Wednesday, July 11, 2012

DIY Climbing Wall

In our backyard we have a pretty nice playset that has been estimated to be at least ten years old and maybe even older.  As such, some parts of the playset are in need of repair or replacement.  Last year, we re-stained much of the structure (some of which looked like it hadn't been stained before) and tightened all the bolts.  This year we had our sights much higher.
The old ramp
The ramp into the playset was starting to fall apart.  Years of water and ant damage were starting to get us worried about the safety of the ramp.  Since I've always liked rock walls, we decided to replace the ramp with a rock wall entrance to the playset.  For our kids' birthdays (both in July), my mother-in-law ordered a rock wall from the original manufacturers of our playset.  It cost $600 and didn't quite fit our playset since it's so old.  We decided to return it (the installer took it back instead of installing it) and decided to build our own.  Along the way, I learned a lot about what to do and what not to do.  Hopefully, this helps some of you if you are ever in this situation.

I started with a basic design in mind.  I would have two 4x4 supporting posts and several boards to mount the climbing holds onto.  I bought:

  • 2 - 8' long 4x4 posts
  • 2 - 8' long 2x12 boards
  • 2 - 8" long carriage bolts w/washers, nuts and caps
  • a 1/2" drill bit (I didn't have one that big before)
  • sandpaper for my sander (I had run out)
  • a 4" paintbrush for staining
  • climbing wall hand holds

All of this stuff cost less than $150.  The other supplies I already had were:

  • a circular saw
  • a small sander
  • wood screws
  • a drill (with drill bits)
  • wood stain
  • a hammer
  • a small level

Day 1 - Sunday evening.  First, we went shopping and bought the wood.  When we got home, I started by measuring the opening that the old ramp was waking up and cutting the 2x12 boards to just under that width.  Next, I measured the height that I wanted the posts to be and I cut those out as well.  I started sanding the boards and posts, but ran out of daylight.

Day 2 - Monday evening.  We took my kids to get the bolts and handholds.  Getting the handholds was the hardest part.  First we went to REI because I know someone who built a climbing wall and they had gotten their holds there, but apparently REI recently stopped carrying them in there stores (sold online only).  After that we called: Fleet Farm, Gander Mountain, Home Depot and finally, Menards.  Generally, I'm not a big fan of Menards, but they did save us from having to order the holds online and having to wait to finish building the wall.  So, we bought the hand holds and bolts there and went home.  I finished sanding the boards and put a first coat of stain on the boards and posts.  The stain is very quick to dry, so I got to start assembling the wall.  I used wood glue and wood screws to put attach the boards to the posts.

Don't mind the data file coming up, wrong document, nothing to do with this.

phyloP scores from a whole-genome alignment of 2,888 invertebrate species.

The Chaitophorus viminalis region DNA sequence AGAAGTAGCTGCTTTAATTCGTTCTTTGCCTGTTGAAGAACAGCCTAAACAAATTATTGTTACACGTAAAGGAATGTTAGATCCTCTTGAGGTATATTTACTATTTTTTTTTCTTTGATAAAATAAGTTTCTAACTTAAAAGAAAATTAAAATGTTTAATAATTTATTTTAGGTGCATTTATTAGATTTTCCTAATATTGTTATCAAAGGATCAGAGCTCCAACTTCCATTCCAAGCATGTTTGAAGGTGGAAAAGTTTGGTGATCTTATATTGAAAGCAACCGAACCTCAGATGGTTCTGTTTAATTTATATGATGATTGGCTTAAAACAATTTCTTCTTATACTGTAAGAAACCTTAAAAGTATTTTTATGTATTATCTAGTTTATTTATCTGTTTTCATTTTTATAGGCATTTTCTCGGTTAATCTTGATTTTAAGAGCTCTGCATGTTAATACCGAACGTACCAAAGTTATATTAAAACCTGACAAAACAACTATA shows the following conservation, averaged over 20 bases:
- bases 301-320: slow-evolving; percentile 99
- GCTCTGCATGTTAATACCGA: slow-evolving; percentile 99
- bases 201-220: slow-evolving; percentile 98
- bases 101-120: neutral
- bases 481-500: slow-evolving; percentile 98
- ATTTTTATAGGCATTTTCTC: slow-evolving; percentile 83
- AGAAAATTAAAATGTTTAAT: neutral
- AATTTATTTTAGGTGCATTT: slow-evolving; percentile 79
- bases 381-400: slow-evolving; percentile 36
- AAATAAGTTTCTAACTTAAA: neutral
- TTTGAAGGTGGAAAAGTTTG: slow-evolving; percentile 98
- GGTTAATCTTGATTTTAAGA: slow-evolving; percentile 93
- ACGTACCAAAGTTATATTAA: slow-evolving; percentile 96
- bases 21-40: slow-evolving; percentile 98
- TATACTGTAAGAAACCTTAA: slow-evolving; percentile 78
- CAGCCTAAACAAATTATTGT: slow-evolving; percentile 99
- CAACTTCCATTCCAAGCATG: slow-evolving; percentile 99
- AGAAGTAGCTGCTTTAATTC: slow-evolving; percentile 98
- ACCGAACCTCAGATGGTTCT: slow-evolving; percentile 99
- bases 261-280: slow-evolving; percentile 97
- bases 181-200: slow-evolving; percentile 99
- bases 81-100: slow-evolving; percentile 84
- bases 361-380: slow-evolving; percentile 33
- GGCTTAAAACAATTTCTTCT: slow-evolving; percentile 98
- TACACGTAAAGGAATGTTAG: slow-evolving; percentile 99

The wall after the second coat of stain
Day 3 - Tuesday evening.  I started by putting a second coat of stain on the assembled wall.  After that coat dried, I removed the old ramp from the playset.  It was then that I discovered the colony of ants living in the base of the ramp.  After the ramp was out of the way, I dug out some of the rocks where the bottom of the wall would rest and put the wall in the opening.  I drilled the holes for the carriage bolts through the wall's posts and the posts on the playset.  After securing the bolts, my wife and I started deciding where the hand holds would go.  Attaching the handholds was very frustrating.  The screws that came with the holds were the worst quality that I'd ever worked with.  They would strip almost immediately if I put any more than the minimum amount of torque that my drill had.  If you have a choice, avoid climbing wall handholds made by PlayStar, Inc. out of Janesville, WI.  Or, use different screws as they ones provided are horrible.  Once the handholds were attached and secured, I tested each of them by briefly hanging some of my weight on them.  None of them budged, so I okayed a test climb for my daughter who was eagerly waiting to use the wall.  You can see the results, below.

Daughter, Kate, first time climbing wall
Overall, I'm very pleased with how this turned out and very satisfied to have saved $450 over the price of the manufacturer's climbing wall.  Plus, I always enjoy building things myself and getting to use my power tools is always fun.

Attached and awaiting hand holds

Attaching hand holds

After handholds attached

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